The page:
Each year, Germany celebrates Remembrance Day to honor fallen soldiers and victims of violence. In observation of the holiday, a wreath-laying ceremony was held at the Fort Drum Prisoner of War Cemetery Sunday. Our Elizabeth Jeneault has more on the story.
FORT DRUM, N.Y. -- "We're celebrating six German prisoners of war which died after the war and didn't have anyone to be sent home to so the people around here where they worked in the farms, they buried them here in the cemetery," said Ursula Mickle, Watertown German American Club President.
Like Memorial Day, Remembrance Day is a National Holiday in Germany, a time to remember victims of violence as well as those who've served.
Sunday's event featured a few thoughtful messages, the playing of taps, a wreath-laying and of course, a moment of silence.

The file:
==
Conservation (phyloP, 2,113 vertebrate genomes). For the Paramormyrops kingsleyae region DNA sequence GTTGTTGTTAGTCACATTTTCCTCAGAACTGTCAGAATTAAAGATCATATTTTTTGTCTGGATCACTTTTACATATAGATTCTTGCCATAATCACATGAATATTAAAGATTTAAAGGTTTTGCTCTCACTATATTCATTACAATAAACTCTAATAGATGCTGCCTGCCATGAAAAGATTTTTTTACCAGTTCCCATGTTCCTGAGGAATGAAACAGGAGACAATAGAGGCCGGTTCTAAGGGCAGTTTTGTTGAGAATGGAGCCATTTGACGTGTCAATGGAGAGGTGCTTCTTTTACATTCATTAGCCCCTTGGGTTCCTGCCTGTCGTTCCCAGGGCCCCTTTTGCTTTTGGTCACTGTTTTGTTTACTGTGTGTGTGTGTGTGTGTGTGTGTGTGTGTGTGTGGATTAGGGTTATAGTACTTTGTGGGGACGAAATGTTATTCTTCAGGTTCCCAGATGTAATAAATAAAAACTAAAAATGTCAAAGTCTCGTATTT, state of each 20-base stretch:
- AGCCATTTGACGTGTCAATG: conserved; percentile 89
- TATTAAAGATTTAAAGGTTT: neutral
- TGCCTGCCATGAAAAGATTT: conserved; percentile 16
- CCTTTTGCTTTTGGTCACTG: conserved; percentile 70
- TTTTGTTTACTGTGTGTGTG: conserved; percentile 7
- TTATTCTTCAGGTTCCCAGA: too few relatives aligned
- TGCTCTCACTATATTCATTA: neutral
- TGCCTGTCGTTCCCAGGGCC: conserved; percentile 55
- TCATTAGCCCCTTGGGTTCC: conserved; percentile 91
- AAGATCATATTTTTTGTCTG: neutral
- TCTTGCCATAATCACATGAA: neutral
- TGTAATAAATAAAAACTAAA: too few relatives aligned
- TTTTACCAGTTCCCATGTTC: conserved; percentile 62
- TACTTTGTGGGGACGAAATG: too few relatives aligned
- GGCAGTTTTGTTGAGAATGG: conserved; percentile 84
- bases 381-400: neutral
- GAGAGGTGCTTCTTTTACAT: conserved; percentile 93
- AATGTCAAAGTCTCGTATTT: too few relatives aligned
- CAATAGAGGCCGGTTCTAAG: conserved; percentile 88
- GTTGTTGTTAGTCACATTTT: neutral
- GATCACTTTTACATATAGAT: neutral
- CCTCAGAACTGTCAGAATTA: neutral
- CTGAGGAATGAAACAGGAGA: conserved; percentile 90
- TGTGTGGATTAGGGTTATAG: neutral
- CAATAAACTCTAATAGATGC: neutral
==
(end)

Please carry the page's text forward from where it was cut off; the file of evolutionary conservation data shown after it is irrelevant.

It's the 12th year in a row that the Watertown German American Club has held the event.
"To me, this is honoring the soldiers, any soldiers; the Europeans do a good job at honoring our soldiers that remain overseas in many cemeteries over there. These poor soldiers, they were not able to repatriate them and bring them home so they're buried here," said David Robling, Fort Drum VFW Liaison.
Even though U.S. and German forces clashed in World War II, those differences are put aside on Remembrance Day because they say anyone who serves their country deserves to be honored.
"It's actually quite a good symbol that they rest in peace here in the US and our relationship has changed fundamentally so I think it's a good thing," said LTC Guido Plorer, German Armed Forces Liaison Officer.
They are honorable soldiers, they did their job and unfortunately they did not survive to go home and be with their families," said David Robling, Fort Drum VFW Liaison.
They may have never made it back home to their families but at least in the North Country, they're still being treated as if they are.